Building the next generation of construction professionals

An innovative programme is giving second-level students hands-on experience in the contemporary construction industry

26th January, 2020
Building the next generation of construction professionals
Pupils at Terenure College in Dublin take part in Class of Your Own, a construction industry-led programme which allows them to design their own eco classroom

The construction industry needs reimagining – and it’s starting at the grassroots.

The built environment is an industry often overlooked on the CAO application due to a lack of understanding of the construction industry. The mission of Design Engineer Construct and Topcon is to break down those barriers and create a better understanding of working in the sector and what the changing technical roles of the future involve.

“Largely, young people have this perception of construction engineering as more trade-focused. You talk about construction and suddenly a lot of schools, in particular academic schools, don't see it as particularly aspirational because they think it’s all about manual labour. That’s as far from the truth as you could imagine.

“This is really a short, sweet pilot program to inspire and influence these children to think about what they could be, in terms of contribution to the construction industry, from a technical-professional point of view,” said Alison Watson MBE, founder and chief executive of Class of Your Own.

“We are a technologically advanced industry and we’ll be contributing hugely towards the climate change agenda. We are one of the dirtiest industries in the world – and it's only the influx of young people with fresh ideas around a more sustainable construction industry that will solve the climate change problem, so the more the merrier. I hope lots of young people will be inspired by the work at Terenure College to actually do it themselves across Ireland,” says Watson.

Pupils at Terenure College in Dublin have been taking part in Class of Your Own, designing their own eco classroom and giving students the opportunity to sample the many technical roles involved while thinking about sustainability in their local community.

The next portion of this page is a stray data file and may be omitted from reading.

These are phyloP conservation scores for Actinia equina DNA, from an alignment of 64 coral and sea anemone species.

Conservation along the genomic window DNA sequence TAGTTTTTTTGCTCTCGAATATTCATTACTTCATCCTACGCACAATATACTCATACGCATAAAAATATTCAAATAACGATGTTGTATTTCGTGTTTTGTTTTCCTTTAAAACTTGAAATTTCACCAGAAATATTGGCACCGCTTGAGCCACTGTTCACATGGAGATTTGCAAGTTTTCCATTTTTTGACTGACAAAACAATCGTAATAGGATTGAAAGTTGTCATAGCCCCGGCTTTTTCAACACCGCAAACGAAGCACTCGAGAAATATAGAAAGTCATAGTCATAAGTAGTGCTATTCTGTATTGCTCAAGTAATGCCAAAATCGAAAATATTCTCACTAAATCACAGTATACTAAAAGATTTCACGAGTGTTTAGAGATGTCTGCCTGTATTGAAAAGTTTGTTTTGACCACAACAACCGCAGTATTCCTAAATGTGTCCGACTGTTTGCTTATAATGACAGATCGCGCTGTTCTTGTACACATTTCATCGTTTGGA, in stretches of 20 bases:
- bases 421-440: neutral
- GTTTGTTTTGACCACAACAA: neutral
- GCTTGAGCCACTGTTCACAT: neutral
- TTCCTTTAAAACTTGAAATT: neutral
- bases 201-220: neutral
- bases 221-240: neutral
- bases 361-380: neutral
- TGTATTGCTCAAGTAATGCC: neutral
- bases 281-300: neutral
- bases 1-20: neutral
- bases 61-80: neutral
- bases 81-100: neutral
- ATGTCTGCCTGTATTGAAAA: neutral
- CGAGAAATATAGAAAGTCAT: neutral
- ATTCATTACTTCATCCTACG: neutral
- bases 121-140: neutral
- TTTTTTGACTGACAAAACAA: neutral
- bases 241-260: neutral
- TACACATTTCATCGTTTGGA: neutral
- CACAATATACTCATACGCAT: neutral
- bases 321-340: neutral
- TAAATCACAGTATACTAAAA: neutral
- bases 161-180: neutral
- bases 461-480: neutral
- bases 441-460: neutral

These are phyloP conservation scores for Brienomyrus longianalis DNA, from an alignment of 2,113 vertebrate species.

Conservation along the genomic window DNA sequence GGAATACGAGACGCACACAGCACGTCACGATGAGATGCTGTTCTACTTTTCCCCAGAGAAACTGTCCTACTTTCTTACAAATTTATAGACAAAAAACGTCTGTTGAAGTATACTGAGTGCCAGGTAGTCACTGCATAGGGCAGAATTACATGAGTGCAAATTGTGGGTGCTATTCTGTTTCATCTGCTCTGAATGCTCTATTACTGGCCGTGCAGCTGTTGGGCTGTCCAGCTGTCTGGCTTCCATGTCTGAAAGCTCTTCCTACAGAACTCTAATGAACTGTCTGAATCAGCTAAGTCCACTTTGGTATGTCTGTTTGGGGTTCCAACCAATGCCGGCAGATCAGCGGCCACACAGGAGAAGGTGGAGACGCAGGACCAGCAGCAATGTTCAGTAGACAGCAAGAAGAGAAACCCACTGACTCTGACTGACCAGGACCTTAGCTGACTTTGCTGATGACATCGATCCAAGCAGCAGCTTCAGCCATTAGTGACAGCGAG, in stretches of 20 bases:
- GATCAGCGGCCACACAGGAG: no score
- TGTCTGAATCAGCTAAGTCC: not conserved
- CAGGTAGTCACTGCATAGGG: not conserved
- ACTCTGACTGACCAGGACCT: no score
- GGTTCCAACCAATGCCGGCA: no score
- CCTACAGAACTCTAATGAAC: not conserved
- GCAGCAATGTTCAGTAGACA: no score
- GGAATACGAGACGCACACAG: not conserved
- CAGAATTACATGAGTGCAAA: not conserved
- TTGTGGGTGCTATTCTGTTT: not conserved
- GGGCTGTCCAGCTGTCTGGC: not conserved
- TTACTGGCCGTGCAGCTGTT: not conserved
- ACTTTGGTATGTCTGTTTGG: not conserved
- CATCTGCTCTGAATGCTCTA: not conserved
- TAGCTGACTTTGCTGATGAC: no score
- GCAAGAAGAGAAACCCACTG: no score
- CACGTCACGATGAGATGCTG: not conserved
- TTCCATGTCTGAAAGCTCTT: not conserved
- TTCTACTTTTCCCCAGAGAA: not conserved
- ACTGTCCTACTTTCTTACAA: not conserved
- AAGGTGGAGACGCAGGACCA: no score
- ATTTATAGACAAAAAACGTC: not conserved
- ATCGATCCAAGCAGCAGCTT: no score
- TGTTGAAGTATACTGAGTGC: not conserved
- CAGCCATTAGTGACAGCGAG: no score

“The students are broken up into groups, and they all have different kinds of roles and responsibilities. Some are the architects, some are landscapers and collectively they have to come up with various ideas of what they think meets the needs of the clients – the deputy and the principal of the school,” said Nigel Wearen, teacher at Terenure College.

“They go through an 11-week program.Doing this, they're basically learning different career paths, different career options, and different stages in the design and construction of a building. And that's where industry comes in, where Topcon comes in. At the early stage of the process, the students have to survey, and Topcon comes in and surveys the land with the students. They're using all the various different bits of equipment and they're getting an insight into the industry and how new technology is being used.”

Jonathan Argue, training specialist, Topcon Positioning Ireland visits the secondary school to demonstrate how the Topcon tools would be used in the process, from the GTL 1000 laser scanner to drones for aerial mapping.

“The session at Terenure was the first time we had delivered the course to secondary-school students and we were really impressed by how receptive and engaged the students were. We believe that education is vital in shaping the next generation of design, engineering and construction professionals.

“Through a project-based approach, DEC applies purely academic subjects to the latest construction industry practices. Students on the course gain real-world practical experience and employability skills, opening up the world of possibilities presented by a professional career in construction. I brought in one of our drones to demonstrate how technology can support and make workflows more efficient on the construction site, which of course got the students excited!”

While the course, in its entirety, is a 30-week course, the adapted 11-week pilot programme is on its second cohort of students.

Nigel Wearen at Terenure College said: “We want to give students real insight into what the industry is like, rather than them being solely guided by parents who have their own ideas or experience of what the industry used to be like. The course gives students a holistic insight into the building and design process, as well as creating an awareness of current and emerging careers in the construction sector.”

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